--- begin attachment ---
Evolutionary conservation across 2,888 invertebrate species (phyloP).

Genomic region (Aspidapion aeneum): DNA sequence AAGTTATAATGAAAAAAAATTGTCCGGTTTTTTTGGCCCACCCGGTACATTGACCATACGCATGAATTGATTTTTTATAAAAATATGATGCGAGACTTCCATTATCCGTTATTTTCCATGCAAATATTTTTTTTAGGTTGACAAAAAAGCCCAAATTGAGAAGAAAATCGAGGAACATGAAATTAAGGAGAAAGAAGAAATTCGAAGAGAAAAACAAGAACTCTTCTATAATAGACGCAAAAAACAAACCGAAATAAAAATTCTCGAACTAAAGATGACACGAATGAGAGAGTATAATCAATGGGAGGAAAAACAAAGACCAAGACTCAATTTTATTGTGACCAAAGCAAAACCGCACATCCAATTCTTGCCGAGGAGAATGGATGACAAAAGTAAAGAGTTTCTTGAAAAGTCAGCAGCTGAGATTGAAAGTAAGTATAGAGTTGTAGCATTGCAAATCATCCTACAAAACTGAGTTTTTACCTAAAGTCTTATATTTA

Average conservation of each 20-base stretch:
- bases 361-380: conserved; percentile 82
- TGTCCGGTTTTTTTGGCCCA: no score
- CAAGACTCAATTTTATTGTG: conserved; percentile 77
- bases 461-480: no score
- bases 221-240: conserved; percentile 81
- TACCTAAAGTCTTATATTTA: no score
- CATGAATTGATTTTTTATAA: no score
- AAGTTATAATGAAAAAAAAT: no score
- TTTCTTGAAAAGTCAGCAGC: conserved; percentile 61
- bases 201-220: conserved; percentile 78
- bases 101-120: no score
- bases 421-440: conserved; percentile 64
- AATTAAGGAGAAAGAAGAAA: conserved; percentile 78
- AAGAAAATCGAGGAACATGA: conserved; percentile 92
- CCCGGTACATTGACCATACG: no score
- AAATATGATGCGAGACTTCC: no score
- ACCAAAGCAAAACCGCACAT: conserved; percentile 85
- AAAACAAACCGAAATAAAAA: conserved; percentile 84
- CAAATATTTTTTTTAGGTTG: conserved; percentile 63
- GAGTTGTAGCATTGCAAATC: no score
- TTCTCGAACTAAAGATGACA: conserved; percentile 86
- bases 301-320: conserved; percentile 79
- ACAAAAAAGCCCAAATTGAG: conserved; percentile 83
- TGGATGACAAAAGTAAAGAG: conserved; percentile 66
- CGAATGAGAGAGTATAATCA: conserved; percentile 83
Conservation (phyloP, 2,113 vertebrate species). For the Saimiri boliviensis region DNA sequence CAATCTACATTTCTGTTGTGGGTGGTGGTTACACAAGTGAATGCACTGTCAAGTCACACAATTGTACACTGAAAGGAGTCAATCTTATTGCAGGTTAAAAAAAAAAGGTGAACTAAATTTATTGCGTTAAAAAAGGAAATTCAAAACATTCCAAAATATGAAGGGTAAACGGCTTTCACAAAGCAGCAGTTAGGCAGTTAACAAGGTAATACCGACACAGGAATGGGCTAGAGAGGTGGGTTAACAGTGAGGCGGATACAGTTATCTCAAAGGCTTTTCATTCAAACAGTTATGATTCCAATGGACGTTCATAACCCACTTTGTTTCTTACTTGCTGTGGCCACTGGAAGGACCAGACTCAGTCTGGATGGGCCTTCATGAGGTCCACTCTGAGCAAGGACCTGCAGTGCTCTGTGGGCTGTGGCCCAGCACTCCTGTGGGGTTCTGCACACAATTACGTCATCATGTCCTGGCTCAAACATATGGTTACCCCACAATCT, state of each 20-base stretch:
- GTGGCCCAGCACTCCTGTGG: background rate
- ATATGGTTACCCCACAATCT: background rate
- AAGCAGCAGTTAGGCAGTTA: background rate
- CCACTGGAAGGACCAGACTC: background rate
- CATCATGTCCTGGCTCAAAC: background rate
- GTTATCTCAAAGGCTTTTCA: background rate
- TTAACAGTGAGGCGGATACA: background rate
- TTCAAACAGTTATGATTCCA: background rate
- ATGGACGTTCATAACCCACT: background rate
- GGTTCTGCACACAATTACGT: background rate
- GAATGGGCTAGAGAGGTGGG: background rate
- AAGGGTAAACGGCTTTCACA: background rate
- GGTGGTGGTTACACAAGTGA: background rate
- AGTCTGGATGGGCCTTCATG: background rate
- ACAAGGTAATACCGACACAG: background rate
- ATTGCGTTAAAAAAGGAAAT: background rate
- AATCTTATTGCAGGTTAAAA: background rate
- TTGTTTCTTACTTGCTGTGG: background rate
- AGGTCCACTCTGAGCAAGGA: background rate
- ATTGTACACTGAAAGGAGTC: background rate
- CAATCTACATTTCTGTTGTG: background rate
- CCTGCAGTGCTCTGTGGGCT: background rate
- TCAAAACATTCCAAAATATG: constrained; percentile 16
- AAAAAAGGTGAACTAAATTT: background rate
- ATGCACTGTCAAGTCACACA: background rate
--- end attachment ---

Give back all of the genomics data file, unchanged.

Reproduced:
Evolutionary conservation across 2,888 invertebrate species (phyloP).

Genomic region (Aspidapion aeneum): DNA sequence AAGTTATAATGAAAAAAAATTGTCCGGTTTTTTTGGCCCACCCGGTACATTGACCATACGCATGAATTGATTTTTTATAAAAATATGATGCGAGACTTCCATTATCCGTTATTTTCCATGCAAATATTTTTTTTAGGTTGACAAAAAAGCCCAAATTGAGAAGAAAATCGAGGAACATGAAATTAAGGAGAAAGAAGAAATTCGAAGAGAAAAACAAGAACTCTTCTATAATAGACGCAAAAAACAAACCGAAATAAAAATTCTCGAACTAAAGATGACACGAATGAGAGAGTATAATCAATGGGAGGAAAAACAAAGACCAAGACTCAATTTTATTGTGACCAAAGCAAAACCGCACATCCAATTCTTGCCGAGGAGAATGGATGACAAAAGTAAAGAGTTTCTTGAAAAGTCAGCAGCTGAGATTGAAAGTAAGTATAGAGTTGTAGCATTGCAAATCATCCTACAAAACTGAGTTTTTACCTAAAGTCTTATATTTA

Average conservation of each 20-base stretch:
- bases 361-380: conserved; percentile 82
- TGTCCGGTTTTTTTGGCCCA: no score
- CAAGACTCAATTTTATTGTG: conserved; percentile 77
- bases 461-480: no score
- bases 221-240: conserved; percentile 81
- TACCTAAAGTCTTATATTTA: no score
- CATGAATTGATTTTTTATAA: no score
- AAGTTATAATGAAAAAAAAT: no score
- TTTCTTGAAAAGTCAGCAGC: conserved; percentile 61
- bases 201-220: conserved; percentile 78
- bases 101-120: no score
- bases 421-440: conserved; percentile 64
- AATTAAGGAGAAAGAAGAAA: conserved; percentile 78
- AAGAAAATCGAGGAACATGA: conserved; percentile 92
- CCCGGTACATTGACCATACG: no score
- AAATATGATGCGAGACTTCC: no score
- ACCAAAGCAAAACCGCACAT: conserved; percentile 85
- AAAACAAACCGAAATAAAAA: conserved; percentile 84
- CAAATATTTTTTTTAGGTTG: conserved; percentile 63
- GAGTTGTAGCATTGCAAATC: no score
- TTCTCGAACTAAAGATGACA: conserved; percentile 86
- bases 301-320: conserved; percentile 79
- ACAAAAAAGCCCAAATTGAG: conserved; percentile 83
- TGGATGACAAAAGTAAAGAG: conserved; percentile 66
- CGAATGAGAGAGTATAATCA: conserved; percentile 83
Conservation (phyloP, 2,113 vertebrate species). For the Saimiri boliviensis region DNA sequence CAATCTACATTTCTGTTGTGGGTGGTGGTTACACAAGTGAATGCACTGTCAAGTCACACAATTGTACACTGAAAGGAGTCAATCTTATTGCAGGTTAAAAAAAAAAGGTGAACTAAATTTATTGCGTTAAAAAAGGAAATTCAAAACATTCCAAAATATGAAGGGTAAACGGCTTTCACAAAGCAGCAGTTAGGCAGTTAACAAGGTAATACCGACACAGGAATGGGCTAGAGAGGTGGGTTAACAGTGAGGCGGATACAGTTATCTCAAAGGCTTTTCATTCAAACAGTTATGATTCCAATGGACGTTCATAACCCACTTTGTTTCTTACTTGCTGTGGCCACTGGAAGGACCAGACTCAGTCTGGATGGGCCTTCATGAGGTCCACTCTGAGCAAGGACCTGCAGTGCTCTGTGGGCTGTGGCCCAGCACTCCTGTGGGGTTCTGCACACAATTACGTCATCATGTCCTGGCTCAAACATATGGTTACCCCACAATCT, state of each 20-base stretch:
- GTGGCCCAGCACTCCTGTGG: background rate
- ATATGGTTACCCCACAATCT: background rate
- AAGCAGCAGTTAGGCAGTTA: background rate
- CCACTGGAAGGACCAGACTC: background rate
- CATCATGTCCTGGCTCAAAC: background rate
- GTTATCTCAAAGGCTTTTCA: background rate
- TTAACAGTGAGGCGGATACA: background rate
- TTCAAACAGTTATGATTCCA: background rate
- ATGGACGTTCATAACCCACT: background rate
- GGTTCTGCACACAATTACGT: background rate
- GAATGGGCTAGAGAGGTGGG: background rate
- AAGGGTAAACGGCTTTCACA: background rate
- GGTGGTGGTTACACAAGTGA: background rate
- AGTCTGGATGGGCCTTCATG: background rate
- ACAAGGTAATACCGACACAG: background rate
- ATTGCGTTAAAAAAGGAAAT: background rate
- AATCTTATTGCAGGTTAAAA: background rate
- TTGTTTCTTACTTGCTGTGG: background rate
- AGGTCCACTCTGAGCAAGGA: background rate
- ATTGTACACTGAAAGGAGTC: background rate
- CAATCTACATTTCTGTTGTG: background rate
- CCTGCAGTGCTCTGTGGGCT: background rate
- TCAAAACATTCCAAAATATG: constrained; percentile 16
- AAAAAAGGTGAACTAAATTT: background rate
- ATGCACTGTCAAGTCACACA: background rate